I have a particular soft spot for this series too, thanks to this blog, as last year one of their researchers found my post about my first gig and got in touch.  They have set up a vast archiving website which anyone can contribute to, and asked if I'd like to upload my photos and accompanying words on there.  One thing led to another and I was invited to do a proper interview!  I've never had any desire at all to be on TV - in fact, quite the opposite, I'd normally run a mile, maybe ten - so I ummed and ahhed about it but then I thought:  oh what the hell, it's a new experience.  And it's not Come Dine With Me.  Around that time one of my dear friends was very ill, and it was such a distressing period in my life that my sense of needing to make the most of everything was highlighted.  So I did it.  I didn't have a lot to show, just those few old photos (which are on this blog anyway), but I had such a lovely time chatting away to the producers; they were great.  We focused on my early teenage forays into punk, about being female and fourteen and wearing DIY clothes, about getting into trouble at school for spiking up my hair, about how punk was there just when I needed it, how it seemed arty and rebellious, just when I felt I didn't and couldn't fit into the mainstream, it allowed me an identity, a voice and a social scene.  So I jabbered on for two and a half hours and probably made no sense at all but I have to say it really was great fun, and if I had the chance to do the same thing again, I would.

Well, perhaps the best outcome of all is that it didn't make the final cut!  Since doing that back in December the programme makers have found so many far more interesting people and their fascinating mementos and anecdotes, so I can relax tonight and not worry about all the times I repeated myself and said "you know"....and god knows what else.   I'm so looking forward to watching the programme tonight without any self-conscious sense of dread and enjoying all the memories shared by others.

The People's History of Pop is on BBCFour tonight at 9pm.


Wednesday 21 September 2016

Caffs, cats and Clangers

The other day a friend from the West Country sent me this fantastic card in the post.


She would be staying in London for a while, cat-sitting, she said - did I have time to get down to the East End? So I made time for a flying visit yesterday.

We met at Liverpool Street, from where she, in her vivid blue jumper and me, in my new bright green coat, took a rainbow-coloured No. 8 bus


to see a large pink stripey cat (not the one my friend is looking after.)


More on that in a minute.

First we stopped at what must surely be one of the most memorable and wonderful East End caffs (or is it a restaurant?  or a greasy spoon?) in the city - E Pellicci.  Everyone is greeted like an old friend, many are old friends - it's no wonder.  Hugs, chat, banter.  Total warmth.  It's noisy, vibrant... just real.  A far cry from the English tea room vibe which proliferates around my locality - sweet as that can be for visits by ageing relatives, sometimes I feel what I can only describe as an underlying sense of uptightness to our rural establishments.  You couldn't get much further from uptight at this place, though.  I had a lovely cuppa and sponge pudding with custard and learned how to say my friend's name with an authentic Italian accent.  Loudly!  The ebullience of our host was contagious. The surroundings are interesting too - beautiful Italian art deco marquetry on the walls had been put in during the 1940s, the old cash till (think Open All Hours) is still in use; the same warm and welcoming family have run this place for over a hundred years on hospitality and home cooking - why change?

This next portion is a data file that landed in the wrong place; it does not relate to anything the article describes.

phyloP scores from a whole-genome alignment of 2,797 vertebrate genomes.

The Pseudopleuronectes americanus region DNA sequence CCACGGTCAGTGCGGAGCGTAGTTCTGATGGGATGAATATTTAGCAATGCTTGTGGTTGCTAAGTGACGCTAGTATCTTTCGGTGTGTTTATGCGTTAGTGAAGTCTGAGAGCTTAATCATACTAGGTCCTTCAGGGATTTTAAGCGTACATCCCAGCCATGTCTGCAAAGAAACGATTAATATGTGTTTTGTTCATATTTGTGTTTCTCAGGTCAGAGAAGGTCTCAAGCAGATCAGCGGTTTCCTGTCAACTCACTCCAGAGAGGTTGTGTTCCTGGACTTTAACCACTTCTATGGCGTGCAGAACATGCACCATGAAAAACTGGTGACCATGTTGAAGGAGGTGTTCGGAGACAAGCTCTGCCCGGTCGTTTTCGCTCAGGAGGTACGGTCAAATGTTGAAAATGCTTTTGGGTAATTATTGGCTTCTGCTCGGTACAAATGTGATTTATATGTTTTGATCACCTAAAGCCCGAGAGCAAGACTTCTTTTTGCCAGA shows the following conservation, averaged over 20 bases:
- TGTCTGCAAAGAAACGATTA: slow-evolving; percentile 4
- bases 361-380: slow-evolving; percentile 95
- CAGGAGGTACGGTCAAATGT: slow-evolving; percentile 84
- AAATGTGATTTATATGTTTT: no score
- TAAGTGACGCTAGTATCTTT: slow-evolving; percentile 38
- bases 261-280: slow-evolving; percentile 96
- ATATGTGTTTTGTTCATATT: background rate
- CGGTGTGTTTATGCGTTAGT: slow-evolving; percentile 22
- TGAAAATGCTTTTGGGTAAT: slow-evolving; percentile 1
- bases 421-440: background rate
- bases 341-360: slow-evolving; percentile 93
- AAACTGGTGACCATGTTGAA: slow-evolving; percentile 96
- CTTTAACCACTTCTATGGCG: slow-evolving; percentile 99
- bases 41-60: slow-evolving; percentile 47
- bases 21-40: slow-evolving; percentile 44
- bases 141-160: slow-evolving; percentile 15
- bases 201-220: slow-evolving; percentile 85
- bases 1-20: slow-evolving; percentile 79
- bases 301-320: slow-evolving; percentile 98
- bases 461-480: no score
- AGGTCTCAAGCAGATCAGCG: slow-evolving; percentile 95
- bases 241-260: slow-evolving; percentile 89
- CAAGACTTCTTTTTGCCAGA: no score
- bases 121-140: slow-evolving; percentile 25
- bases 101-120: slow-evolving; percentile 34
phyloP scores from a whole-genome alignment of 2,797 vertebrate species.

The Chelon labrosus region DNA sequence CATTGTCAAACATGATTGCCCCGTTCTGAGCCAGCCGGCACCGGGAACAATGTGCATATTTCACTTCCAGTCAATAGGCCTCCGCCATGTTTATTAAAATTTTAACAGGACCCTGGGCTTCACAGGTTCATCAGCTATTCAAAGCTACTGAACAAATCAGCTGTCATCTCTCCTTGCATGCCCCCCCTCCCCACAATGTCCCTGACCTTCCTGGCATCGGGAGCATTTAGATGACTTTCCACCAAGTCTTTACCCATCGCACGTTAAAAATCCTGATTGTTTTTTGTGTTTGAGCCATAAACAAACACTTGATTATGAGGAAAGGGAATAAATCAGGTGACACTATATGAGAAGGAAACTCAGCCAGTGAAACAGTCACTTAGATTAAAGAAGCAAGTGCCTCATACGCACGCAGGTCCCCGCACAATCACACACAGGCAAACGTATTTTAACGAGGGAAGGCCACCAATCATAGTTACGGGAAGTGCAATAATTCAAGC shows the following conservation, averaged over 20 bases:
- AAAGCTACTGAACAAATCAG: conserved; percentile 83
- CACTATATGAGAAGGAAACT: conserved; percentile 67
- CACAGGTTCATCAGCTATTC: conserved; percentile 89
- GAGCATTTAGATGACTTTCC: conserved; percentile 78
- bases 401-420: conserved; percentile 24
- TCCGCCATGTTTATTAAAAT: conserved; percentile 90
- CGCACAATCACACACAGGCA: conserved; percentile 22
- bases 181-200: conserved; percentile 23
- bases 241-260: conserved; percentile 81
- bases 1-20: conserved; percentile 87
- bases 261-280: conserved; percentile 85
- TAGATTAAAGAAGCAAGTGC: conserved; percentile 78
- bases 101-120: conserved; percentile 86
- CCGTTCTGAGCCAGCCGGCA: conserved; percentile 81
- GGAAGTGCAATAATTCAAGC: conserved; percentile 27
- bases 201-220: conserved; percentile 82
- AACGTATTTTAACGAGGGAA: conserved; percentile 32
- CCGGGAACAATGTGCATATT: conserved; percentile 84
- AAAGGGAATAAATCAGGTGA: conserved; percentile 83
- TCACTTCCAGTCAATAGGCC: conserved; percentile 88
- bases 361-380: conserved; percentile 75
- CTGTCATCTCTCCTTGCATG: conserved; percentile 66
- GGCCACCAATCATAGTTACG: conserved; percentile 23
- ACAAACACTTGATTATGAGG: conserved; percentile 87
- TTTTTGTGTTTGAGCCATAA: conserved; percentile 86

After good conversation and a sugar fix, my friend and I dash on up to the Bethnal Green Museum of Childhood.

This is where we see Bagpuss... and Professor Yaffle..


... as part of a small, but beautiful, exhibition of the fabulous world of Smallfilms - Oliver Postgate and Peter Firmin's creations that are forever lodged in the memories of those of us who spent our childhood in their joyous company.

Bagpuss was a bit after my time - first aired in 1974 - so, lovely as he and his companions are, I didn't get that same special thrill at seeing him.

I got my special thrill from seeing these, ohh! the Pogles!  My favourite!


Look at little Tog on the right.  He was some indeterminate species of animal, sort of squirrel-like with rabbity feet.  Apparently they all had to have weights in their feet to stop them falling over during filming.

"I'll be respectable when I'm dead, Mrs Pogle," says Amos (on the left). "Until then, I'll shout and sing as I like".  Go for it Amos!

The witch was extremely scary, I mean really scary, and even scarier to see pinned up under glass yesterday.  Apparently a number of stories were planned for the witch but were never screened because the BBC thought them too frightening.   I tried to take a photo of her but I think she cursed it as all I ended up with was a nasty black smudge.

If you remember Pogles' Wood, then you'll no doubt recall Noggin the Nog. I love the artwork for this 2-D animation classic.  I'm currently working on a book with human characters (actually Mary, Joseph and their lickle baby, the one that was born on Christmas Day) and, quite coincidentally, I'd recently been looking at some of Peter Firmin's illustrations for inspiration, so it was brilliant to see his work for real.  Look at this wonderful art for the Ice Dragon!